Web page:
If you've got that paragraph by you yet, and if in your judgment it would be good to publish it, and if you absolutely would not mind doing it, then I think I'd like to have you do it--or else put some other words in my mouth that will be properer, and publish them. But mind, don't think of it for a moment if it is distasteful--and doubtless it is. I value your judgment more than my own, as to the wisdom of saying anything at all in this matter. To say nothing leaves me in an injurious position-- and yet maybe I might do better to speak to the men themselves when I go to New York. This was my latest idea, and it looked wise.
We expect to leave here for home Sept. 4, reaching there the 8th--but we may be delayed a week.
Curious thing. I read passages from my play, and a full synopsis, to Boucicault, who was re-writing a play, which he wrote and laid aside 3 or 4 years ago. (My detective is about that age, you know.) Then he read a passage from his play, where a real detective does some things that are as idiotic as some of my old Wheeler's performances. Showed me the passages, and behold, his man's name is Wheeler! However, his Wheeler is not a prominent character, so we'll not alter the names. My Wheeler's name is taken from the old jumping Frog sketch.
I am re-reading Ticknor's diary, and am charmed with it, though I still say he refers to too many good things when he could just as well have told them. Think of the man traveling 8 days in convoy and familiar intercourse with a band of outlaws through the mountain fastnesses of Spain--he the fourth stranger they had encountered in thirty years--and compressing this priceless experience into a single colorless paragraph of his diary! They spun yarns to this unworthy devil, too.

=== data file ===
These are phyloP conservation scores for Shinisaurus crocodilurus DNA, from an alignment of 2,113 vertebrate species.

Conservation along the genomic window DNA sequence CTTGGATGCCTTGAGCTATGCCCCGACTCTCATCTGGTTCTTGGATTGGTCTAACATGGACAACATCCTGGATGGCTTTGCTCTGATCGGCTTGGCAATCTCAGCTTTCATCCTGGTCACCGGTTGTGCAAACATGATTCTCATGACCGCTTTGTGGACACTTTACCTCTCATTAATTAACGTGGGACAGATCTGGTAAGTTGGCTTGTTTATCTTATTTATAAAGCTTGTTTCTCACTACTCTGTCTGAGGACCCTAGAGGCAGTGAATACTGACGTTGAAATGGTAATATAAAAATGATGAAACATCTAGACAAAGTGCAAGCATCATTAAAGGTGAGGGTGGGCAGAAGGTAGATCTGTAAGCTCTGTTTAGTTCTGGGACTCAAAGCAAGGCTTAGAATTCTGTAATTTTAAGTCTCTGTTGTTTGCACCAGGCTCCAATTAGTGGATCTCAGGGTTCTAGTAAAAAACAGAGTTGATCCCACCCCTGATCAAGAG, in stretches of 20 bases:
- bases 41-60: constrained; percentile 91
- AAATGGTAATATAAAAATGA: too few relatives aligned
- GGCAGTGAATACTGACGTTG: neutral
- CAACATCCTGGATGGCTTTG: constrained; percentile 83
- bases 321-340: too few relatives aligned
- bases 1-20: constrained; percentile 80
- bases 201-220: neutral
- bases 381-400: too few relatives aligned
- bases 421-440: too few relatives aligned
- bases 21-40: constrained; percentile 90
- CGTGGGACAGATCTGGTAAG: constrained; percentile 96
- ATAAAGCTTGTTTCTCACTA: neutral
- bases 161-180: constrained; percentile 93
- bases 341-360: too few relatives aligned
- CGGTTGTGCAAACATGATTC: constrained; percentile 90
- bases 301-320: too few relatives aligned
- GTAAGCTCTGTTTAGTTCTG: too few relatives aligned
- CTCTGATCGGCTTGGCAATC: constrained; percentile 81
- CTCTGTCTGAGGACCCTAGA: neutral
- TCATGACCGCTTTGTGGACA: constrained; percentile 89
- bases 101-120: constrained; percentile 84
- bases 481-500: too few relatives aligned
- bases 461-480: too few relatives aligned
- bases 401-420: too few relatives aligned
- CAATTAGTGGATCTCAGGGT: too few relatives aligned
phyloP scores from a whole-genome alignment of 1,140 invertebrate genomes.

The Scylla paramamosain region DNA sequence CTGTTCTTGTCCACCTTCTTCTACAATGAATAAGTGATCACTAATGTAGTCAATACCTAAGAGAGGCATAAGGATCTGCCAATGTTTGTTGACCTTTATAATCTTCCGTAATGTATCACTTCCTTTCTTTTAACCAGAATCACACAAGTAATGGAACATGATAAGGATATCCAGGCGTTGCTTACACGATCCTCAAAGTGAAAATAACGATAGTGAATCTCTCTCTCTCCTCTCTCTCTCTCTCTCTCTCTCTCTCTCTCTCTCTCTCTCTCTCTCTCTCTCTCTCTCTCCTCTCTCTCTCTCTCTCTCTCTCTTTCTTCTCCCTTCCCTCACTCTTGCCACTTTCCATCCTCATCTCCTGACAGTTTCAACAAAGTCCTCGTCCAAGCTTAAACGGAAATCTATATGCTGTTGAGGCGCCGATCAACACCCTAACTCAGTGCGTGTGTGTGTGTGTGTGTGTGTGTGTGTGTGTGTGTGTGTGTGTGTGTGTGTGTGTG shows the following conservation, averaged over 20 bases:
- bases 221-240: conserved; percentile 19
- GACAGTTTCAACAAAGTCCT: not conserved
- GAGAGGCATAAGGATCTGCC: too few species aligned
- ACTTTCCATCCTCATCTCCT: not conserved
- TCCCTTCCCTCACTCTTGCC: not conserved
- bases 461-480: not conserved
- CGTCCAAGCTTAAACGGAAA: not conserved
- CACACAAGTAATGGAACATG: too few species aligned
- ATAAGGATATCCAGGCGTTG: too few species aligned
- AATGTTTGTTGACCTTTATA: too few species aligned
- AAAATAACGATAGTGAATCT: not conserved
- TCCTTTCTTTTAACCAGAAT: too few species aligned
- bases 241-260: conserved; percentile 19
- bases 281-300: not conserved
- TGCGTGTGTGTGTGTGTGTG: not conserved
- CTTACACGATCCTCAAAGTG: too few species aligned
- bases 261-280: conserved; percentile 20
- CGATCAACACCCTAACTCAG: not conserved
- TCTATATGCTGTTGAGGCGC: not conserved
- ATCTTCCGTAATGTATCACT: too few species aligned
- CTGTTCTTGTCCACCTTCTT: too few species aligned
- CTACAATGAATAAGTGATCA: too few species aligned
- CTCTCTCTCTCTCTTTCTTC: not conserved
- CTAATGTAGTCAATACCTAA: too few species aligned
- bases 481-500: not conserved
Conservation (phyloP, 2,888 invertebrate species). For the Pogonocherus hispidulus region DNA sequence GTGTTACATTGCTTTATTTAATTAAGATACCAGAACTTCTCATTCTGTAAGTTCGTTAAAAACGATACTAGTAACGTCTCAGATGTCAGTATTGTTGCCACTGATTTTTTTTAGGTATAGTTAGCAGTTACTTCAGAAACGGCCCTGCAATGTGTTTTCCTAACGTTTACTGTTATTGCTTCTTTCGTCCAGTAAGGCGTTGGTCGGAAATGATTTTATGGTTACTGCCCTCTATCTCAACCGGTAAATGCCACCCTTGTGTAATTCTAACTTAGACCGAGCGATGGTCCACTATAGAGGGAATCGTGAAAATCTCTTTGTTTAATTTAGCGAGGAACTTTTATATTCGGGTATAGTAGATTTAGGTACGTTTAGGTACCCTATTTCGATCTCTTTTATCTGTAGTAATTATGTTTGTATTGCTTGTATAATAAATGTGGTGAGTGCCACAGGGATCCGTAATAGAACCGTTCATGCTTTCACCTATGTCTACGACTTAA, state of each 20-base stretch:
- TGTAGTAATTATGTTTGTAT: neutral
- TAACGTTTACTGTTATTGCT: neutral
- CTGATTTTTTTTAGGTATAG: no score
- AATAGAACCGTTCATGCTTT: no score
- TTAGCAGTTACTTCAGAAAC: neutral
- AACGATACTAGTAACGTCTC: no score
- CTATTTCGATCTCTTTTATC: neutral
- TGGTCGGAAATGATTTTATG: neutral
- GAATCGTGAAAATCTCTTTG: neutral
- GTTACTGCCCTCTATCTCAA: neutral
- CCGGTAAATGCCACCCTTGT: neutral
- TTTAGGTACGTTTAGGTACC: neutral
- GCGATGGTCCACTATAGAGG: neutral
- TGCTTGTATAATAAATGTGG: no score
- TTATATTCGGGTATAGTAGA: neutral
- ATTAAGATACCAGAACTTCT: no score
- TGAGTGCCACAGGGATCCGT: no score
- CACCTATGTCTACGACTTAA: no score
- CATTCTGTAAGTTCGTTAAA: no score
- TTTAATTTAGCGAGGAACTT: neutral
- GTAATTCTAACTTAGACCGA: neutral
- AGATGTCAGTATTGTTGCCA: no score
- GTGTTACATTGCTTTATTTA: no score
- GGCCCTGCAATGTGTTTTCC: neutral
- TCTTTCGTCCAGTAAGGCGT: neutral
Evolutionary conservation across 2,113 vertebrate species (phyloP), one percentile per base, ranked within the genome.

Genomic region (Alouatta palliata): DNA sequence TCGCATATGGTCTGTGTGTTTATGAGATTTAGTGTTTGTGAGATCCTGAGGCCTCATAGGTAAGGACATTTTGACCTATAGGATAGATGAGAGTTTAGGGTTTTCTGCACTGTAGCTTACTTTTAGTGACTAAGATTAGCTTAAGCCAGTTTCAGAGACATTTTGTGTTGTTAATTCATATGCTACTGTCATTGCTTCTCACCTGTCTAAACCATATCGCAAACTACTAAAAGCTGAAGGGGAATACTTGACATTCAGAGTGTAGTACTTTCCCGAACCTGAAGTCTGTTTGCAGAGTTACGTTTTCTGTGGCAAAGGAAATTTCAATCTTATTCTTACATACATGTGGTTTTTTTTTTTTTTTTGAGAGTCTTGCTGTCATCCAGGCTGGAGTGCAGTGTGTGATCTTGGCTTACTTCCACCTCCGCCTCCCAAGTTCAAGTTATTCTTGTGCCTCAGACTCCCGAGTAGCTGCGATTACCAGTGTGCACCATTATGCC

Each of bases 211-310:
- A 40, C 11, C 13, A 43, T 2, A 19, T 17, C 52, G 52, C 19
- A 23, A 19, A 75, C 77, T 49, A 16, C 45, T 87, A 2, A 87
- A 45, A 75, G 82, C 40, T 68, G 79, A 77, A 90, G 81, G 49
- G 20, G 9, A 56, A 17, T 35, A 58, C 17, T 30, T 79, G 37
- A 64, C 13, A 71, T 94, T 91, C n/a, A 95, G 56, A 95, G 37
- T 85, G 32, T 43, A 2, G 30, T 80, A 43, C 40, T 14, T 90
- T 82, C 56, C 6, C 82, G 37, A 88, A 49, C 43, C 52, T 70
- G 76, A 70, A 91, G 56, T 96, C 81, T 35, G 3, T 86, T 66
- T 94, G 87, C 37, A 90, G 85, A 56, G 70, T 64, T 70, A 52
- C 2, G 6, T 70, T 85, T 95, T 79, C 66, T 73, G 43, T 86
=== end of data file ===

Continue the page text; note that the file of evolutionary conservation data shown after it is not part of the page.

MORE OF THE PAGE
I wrote you a very long letter a day or two ago, but Susy Crane wanted to make a copy of it to keep, so it has not gone yet. It may go today, possibly.
We unite in warm regards to you and yours. Yrs ever, MARK.
The Ticknor referred to in a former letter was Professor George Ticknor, of Harvard College, a history-writer of distinction. On the margin of the "Diary" Mark Twain once wrote, "Ticknor is a Millet, who makes all men fall in love with him." And adds: "Millet was the cause of lovable qualities in people, and then he admired and loved those persons for the very qualities which he (without knowing it) had created in them. Perhaps it would be strictly truer of these two men to say that they bore within them the divine something in whose presence the evil in people fled away and hid itself, while all that was good in them came spontaneously forward out of the forgotten walls and comers in their systems where it was accustomed to hide."
It is Frank Millet, the artist, he is speaking of--a knightly soul whom all the Clemens household loved, and who would one day meet his knightly end with those other brave men that found death together when the Titanic went down.